Echo Chambers are good

I’m tired. It’s 11pm and it’s time I was in my ‘jammies and cleaning toothies. But I was thinking about this.

Echo Chamber is used pejoratively in the blogosphere:

The term media echo chamber can refer to any situation in which information, ideas or beliefs are amplified or reinforced by transmission inside an “enclosed” space. Observers of journalism in the mass media describe an echo chamber effect in media discourse.[1][2] One purveyor of information will make a claim, which many like-minded people then repeat, overhear, and repeat again (often in an exaggerated or otherwise distorted form)[3] until most people assume that some extreme variation of the story is true.[4]

The echo chamber can come into effect in the Evening News – all the TV stations covering the same story. It’s considered one of the major failings of the TechMeme style news aggregation.

In particular it’s used to refer to a story that is picked up by the Blog Elite -the Bloggerati etc. Robert Scoble, and all those lads on Twitter chucking links back and forth on a subject, making it important in their eyes and therefore the eyes of their followers, and eventually, in the eyes of traditional media. Storm in a teacup stuff – beacon was one example.

But the Echo Chamber is how we build contextual meaning and importance.

First, communities must have leaders, communities function best when different types of leaders arise from various sources. Some leaders are heavy duty posters (5 blogs posts or more per day). Others have a lot of readers or friends or followers – 5000 or 20,000 friends – some post rarely and stand apart from the mass yet are still in leadership positions due to being elders (time online) or deep knowledge or some other agenda. Brand Evangelists, Customer Advocates, Big Mouths, call them what you will…

Then, the echo chamber starts to discuss values – it’s social Values that align community Purpose. What the echo chamber sees as important leads newer members and fans into a discussion. Every community has a membership cycle, a leadership tribe, and an echo chamber. if there is no common discussion point or leadership group, you have a dying community.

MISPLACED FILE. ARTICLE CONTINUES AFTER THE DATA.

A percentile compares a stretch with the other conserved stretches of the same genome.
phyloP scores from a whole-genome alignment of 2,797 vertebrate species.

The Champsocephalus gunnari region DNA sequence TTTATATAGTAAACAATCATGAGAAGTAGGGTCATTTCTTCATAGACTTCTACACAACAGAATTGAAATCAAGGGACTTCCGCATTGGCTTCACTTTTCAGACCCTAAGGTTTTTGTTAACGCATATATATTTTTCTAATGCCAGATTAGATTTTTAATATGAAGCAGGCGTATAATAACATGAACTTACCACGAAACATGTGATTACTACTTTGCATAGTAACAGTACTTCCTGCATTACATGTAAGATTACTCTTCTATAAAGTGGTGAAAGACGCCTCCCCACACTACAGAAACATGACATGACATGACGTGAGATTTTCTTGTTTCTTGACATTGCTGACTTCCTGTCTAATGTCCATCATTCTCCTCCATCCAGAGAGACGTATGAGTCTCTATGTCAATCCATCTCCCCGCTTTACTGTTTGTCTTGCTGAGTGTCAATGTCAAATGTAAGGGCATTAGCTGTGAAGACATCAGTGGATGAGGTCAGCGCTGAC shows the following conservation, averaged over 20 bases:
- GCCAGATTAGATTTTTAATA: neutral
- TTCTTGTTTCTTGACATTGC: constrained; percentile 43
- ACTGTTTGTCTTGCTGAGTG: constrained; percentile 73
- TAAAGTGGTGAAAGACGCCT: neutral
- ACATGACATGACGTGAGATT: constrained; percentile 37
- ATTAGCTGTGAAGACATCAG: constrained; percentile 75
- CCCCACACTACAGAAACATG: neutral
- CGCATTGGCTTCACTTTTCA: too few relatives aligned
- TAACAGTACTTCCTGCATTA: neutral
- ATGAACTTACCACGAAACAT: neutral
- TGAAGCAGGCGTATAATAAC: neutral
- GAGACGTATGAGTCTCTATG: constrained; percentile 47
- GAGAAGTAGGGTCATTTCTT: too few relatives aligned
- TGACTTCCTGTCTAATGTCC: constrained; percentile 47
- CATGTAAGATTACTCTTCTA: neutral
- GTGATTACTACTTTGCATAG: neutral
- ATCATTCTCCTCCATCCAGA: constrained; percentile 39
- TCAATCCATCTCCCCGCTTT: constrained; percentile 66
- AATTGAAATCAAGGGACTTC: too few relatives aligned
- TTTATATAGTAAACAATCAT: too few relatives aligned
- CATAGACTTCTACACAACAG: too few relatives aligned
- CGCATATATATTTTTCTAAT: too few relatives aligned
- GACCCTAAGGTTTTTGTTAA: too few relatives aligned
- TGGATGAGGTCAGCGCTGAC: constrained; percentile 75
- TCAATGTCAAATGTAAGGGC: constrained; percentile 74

Be grateful for the echo chamber – it means you can take the temperature of that group (watch Twitter for the current topics of interest in the blogosphere) and choose a point of view on a subject to enter the discussion. Without it, you might have to choose a topic and arouse interest -and that is harder than you would think!


Laurel Papworth

Named by Forbes™ Magazine in the Top 50 Social Media Influencers globally, named Head of Industry, Social Media (Marketing Magazine™) and in the Power150 Media bloggers (AdAge™). CERT IV Training and Assessment certified trainer (Diplomas and Certificates etc) Adult Education. Laurel has manager Facebook Pages for Junior Masterchef, Idol, Big Brother etc. and have consulted on private online communities for banks Westpac, not for profits UNHCR & governments in SE Asia. Lecturer, social media, University of Sydney for 10 years and Laurel has 11,000 online students. Laurel Papworth personally connects to 6 million followers online and has taught around 100,000 people in the last 10 years how to be social media managers.

2 thoughts on “Echo Chambers are good

  1. An interesting post indeed. There was a conversation on the This week in technology (TwIT) podcast between Leo Laporte, Jason Calakanis and some other folks about how Twitter and feed readers are going to create ‘closed communities’ in that you will opt into the conversations that you want to be involved in and that as humans, we gravitate towards those that agree with us.

    Having an authority like a New York Times or a BBC that pulls together a set of news and then gives it to you offers serendipitous discovery and also exposure to viewpoints you may not necessarily agree with.

    I was thinking about whether choosing a set of bloggers to follow does the same, but the diff is that a blogger usually specializes, whereas aforementioned journalism authorities have wider reach.

    This of course is tertiary to the point you make about the fact that the echo chamber in and of itself is a valuable phenom.

    Good food for thought.

  2. Hi Brenny, thanks for you thoughts and insights 🙂

    I don’t necessarily agree with the we gravitate to those we agree with. Or are there never arguments and disagreements in the blogosphere? 😛

    Blogs are one-to-many. Set views, set subjects, set tone, commenters know pretty well what to expect.

    Communities are different. Three people might come together to discuss social media. One is a Professor of Law looking to debate copyright. One is a rootin’ tootin’ gun totin’ redneck wanting to set up a Guns for Australia social network and another a young gay designer from Oxford Street wanting to discuss how to sell his fashions into MySpace. Three people coming together with a similar PURPOSE but potentially flammable VALUES.

    Did Leo and Jason Calacanis et al agree on all points with each other? Betcha: no 🙂

    …and I find most traditional media homogeneous, and rarely as provoking and maddening as bloggers. Heh. (perhaps it would be easier to contrast a tabloid with a financial paper, but what percentage regularly buys both?)

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